Scotland is known, amongst other things, for its dramatic scenery, bagpipes, interesting cuisine, kilts, tartan, and the Loch Ness Monster! It is also known for strong and fiery Scottish whisky. There are numerous distilleries throughout Scotland, providing the world with some of the best spirits.
No distillery is the same, and they use different methods to create Scottish whisky. A tour of several different establishments is recommended for enthusiasts. There are also many bars and restaurants throughout Scotland where you can sample some locally produced whisky.
Different parts of Scotland are known for producing different types of whisky. Some of the main areas where you can visit a selection of Scotland’s whisky distilleries are:
This is the biggest whisky producing area in Scotland in terms of actual production and the number of distilleries. The fresh rivers and springs provide the perfect water for making the whisky that is so popular. Of particular note are the area’s single malts. Every distillery follows its own traditions and techniques. The area is home to many distilleries that are listed on The Malt Whisky Trail, which is the only such trail across the entire globe. The country’s only working cooperage is also on the trail, where you can see massive barrels being made – you can even have a go yourself!
Over half of all the country’s distilleries are located in Speyside. There are too many distilleries in Speyside to list them all, although some famous ones include Cardhu Distillery, the tiny Benromach, Glen Elgin, Glen Grant, Tomintoul, Cragganmore, Longmorn, Glenrothes, Mortlach, and Strathmill.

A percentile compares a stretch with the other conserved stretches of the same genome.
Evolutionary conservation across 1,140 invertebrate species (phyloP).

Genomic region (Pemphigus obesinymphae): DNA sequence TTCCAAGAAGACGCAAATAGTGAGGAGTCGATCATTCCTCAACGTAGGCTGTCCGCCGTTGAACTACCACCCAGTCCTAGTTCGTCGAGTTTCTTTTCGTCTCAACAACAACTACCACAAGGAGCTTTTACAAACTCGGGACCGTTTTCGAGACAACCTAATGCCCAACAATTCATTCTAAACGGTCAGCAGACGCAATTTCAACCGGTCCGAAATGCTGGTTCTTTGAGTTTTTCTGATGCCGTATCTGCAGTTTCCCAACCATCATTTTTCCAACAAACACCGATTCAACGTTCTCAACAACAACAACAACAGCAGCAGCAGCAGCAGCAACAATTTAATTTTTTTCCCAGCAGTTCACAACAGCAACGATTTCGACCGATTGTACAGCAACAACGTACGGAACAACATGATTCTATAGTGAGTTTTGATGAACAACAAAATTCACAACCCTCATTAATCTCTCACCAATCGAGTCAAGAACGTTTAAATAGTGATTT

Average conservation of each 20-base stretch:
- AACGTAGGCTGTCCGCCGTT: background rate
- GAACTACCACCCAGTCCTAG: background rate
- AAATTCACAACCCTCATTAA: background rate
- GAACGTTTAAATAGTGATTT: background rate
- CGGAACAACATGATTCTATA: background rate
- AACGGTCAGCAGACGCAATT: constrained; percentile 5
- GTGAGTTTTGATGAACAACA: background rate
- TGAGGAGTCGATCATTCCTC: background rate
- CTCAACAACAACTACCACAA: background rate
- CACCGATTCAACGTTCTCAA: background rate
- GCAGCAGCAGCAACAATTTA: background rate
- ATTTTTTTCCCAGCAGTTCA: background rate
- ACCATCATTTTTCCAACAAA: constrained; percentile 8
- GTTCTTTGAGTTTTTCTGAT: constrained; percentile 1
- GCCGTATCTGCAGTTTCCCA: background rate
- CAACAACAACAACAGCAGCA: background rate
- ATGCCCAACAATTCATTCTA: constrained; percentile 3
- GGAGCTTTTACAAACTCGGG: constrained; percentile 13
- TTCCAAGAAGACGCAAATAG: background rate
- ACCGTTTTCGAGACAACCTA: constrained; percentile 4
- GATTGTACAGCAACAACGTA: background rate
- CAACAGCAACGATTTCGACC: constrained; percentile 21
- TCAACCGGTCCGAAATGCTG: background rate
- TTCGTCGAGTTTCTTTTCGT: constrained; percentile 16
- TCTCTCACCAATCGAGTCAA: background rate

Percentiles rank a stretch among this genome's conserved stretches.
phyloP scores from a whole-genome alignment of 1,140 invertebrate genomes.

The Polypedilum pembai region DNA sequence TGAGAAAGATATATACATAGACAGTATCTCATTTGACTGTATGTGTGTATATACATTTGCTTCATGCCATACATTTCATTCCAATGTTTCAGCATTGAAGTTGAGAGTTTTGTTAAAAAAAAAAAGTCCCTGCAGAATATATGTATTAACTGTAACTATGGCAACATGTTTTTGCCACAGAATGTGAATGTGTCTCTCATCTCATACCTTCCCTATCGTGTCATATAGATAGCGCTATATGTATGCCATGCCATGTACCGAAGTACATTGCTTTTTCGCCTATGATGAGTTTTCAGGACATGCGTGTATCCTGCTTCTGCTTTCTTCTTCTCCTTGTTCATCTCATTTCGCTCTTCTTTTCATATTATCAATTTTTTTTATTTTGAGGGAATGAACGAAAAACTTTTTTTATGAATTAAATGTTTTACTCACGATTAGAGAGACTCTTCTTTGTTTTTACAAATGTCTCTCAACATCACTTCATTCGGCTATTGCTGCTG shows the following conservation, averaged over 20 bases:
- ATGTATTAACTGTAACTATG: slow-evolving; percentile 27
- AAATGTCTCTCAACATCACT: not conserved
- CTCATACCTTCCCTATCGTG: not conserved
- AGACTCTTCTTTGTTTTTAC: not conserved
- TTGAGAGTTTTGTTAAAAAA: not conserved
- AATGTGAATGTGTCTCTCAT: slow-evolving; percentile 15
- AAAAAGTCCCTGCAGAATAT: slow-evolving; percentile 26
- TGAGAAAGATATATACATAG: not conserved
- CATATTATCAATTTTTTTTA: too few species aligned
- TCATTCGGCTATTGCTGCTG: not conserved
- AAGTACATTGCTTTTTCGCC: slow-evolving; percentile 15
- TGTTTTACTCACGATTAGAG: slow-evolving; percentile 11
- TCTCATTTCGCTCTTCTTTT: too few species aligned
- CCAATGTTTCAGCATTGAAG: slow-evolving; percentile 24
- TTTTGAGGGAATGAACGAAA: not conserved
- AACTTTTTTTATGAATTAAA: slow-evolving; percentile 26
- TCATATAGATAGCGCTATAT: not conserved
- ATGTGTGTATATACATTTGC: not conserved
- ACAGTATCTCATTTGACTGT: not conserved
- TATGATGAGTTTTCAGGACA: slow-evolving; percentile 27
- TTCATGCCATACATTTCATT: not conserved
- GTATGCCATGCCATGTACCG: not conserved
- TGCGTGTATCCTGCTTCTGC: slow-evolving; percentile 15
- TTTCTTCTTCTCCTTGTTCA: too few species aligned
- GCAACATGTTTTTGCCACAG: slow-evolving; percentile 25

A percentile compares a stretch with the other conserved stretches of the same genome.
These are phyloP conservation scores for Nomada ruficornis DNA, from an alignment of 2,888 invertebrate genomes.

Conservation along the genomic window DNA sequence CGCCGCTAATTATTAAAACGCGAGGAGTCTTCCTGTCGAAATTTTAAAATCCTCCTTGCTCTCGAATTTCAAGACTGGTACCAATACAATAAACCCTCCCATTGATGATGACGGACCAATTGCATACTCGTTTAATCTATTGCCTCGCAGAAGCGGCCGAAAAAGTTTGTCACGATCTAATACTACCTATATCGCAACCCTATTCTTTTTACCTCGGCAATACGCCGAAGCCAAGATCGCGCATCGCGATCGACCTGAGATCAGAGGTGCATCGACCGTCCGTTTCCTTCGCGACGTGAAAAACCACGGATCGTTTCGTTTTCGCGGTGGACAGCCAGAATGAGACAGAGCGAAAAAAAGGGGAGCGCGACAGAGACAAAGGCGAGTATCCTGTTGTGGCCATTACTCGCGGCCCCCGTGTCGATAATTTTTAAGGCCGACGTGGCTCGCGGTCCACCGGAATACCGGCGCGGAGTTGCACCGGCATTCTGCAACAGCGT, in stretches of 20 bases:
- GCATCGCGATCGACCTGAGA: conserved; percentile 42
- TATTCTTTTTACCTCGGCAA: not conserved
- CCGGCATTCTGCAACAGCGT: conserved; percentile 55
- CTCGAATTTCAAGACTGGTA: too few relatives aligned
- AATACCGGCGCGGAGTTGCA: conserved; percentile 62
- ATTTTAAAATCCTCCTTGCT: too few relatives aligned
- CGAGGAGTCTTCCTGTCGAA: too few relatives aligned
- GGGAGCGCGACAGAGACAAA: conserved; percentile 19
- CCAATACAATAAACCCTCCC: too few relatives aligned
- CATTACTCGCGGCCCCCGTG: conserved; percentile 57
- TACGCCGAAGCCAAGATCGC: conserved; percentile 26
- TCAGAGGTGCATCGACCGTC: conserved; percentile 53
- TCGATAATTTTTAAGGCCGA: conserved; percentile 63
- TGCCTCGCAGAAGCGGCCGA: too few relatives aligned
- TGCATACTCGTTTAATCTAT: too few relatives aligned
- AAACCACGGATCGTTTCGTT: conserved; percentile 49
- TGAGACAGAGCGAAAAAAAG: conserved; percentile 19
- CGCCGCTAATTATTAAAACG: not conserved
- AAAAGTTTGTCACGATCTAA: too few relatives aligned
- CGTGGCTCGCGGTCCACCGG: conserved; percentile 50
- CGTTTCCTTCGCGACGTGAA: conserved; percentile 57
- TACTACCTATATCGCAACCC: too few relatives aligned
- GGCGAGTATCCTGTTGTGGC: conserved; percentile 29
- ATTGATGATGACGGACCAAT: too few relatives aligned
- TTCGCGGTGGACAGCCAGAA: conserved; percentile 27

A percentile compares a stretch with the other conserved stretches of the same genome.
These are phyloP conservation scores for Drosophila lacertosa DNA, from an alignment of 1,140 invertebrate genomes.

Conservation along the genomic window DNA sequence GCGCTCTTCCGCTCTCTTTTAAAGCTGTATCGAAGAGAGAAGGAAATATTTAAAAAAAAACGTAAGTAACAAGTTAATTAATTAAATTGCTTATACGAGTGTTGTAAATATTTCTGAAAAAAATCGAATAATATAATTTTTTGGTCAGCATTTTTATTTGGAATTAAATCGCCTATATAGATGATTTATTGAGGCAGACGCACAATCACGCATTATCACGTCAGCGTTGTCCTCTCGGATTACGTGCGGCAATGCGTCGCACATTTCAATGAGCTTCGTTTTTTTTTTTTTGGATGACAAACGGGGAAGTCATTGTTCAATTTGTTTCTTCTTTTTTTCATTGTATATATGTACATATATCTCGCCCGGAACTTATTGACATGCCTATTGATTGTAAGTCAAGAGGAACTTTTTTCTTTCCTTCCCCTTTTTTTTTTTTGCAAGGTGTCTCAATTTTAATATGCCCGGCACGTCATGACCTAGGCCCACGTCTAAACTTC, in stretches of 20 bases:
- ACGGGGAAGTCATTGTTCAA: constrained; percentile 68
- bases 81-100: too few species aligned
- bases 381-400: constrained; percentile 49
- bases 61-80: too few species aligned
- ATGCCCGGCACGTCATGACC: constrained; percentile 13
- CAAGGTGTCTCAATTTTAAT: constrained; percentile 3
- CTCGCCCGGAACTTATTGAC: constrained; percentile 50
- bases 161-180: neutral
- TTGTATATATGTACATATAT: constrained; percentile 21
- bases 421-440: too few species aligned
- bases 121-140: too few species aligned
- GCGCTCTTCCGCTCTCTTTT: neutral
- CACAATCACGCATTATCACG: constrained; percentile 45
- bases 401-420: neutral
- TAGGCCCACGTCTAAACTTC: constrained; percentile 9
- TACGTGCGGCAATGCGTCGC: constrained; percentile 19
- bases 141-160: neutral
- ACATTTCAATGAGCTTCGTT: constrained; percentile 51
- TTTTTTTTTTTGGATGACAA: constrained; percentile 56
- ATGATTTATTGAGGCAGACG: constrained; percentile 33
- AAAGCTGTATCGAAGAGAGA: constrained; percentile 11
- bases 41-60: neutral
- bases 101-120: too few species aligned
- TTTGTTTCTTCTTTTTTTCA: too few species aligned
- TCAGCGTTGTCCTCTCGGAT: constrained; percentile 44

The whisky festivals in May and September are particularly good fun!
The largest geographical whisky area in Scotland is the Highlands. Various types of whisky are made in the rugged area, including those that have a spicy kick to them. There are also those with fruity twangs, and you can enjoy the beautiful scenery as you relax with a dram of the finest whisky. Scotland’s highest distillery is located in the Highlands. The unique Malt Whisky Trail also runs through the Highlands.
Some distilleries in the area to visit include Oban, Fettercain, Ben Nevis, Dalmore, Isle of Jura, Tomatin, and Dewar’s World of Whisky.
The whiskies from this part of Scotland are often referred to as the Lowland Ladies due to their softer flavours. Whilst there are only a few distilleries still open and operating in this area, it is still worth a visit for those who want to sample a different type of the spirit as well as those looking to sample the cultural and historical delights of Dundee, Glasgow, Perth, and Dumbarton.
You can visit the Scotch Whiskey Experience, Glenkinchie, Bladnoch, and Auchentoshan.
Islay and Campbeltown
In the western part of Scotland, these two areas do not have so many distilleries today, but they are still very interesting places for whiskey lovers.
The island of Islay uses the natural peat that covers most of the ground to make slightly salty flavoured single malts. There are eight distilleries on Islay, and they are all really close to each other, meaning that you can visit a wide selection in a relatively short space of time.
Campbeltown was a major whiskey area in the past, but there are only two distilleries today that are open for visitors. One, Springbank, is the oldest family owned distillery in the country, and the other was the first distillery to open in Scotland in the new millennium.
You will certainly be spoiled for choice when you visit Scotland’s whiskey distilleries!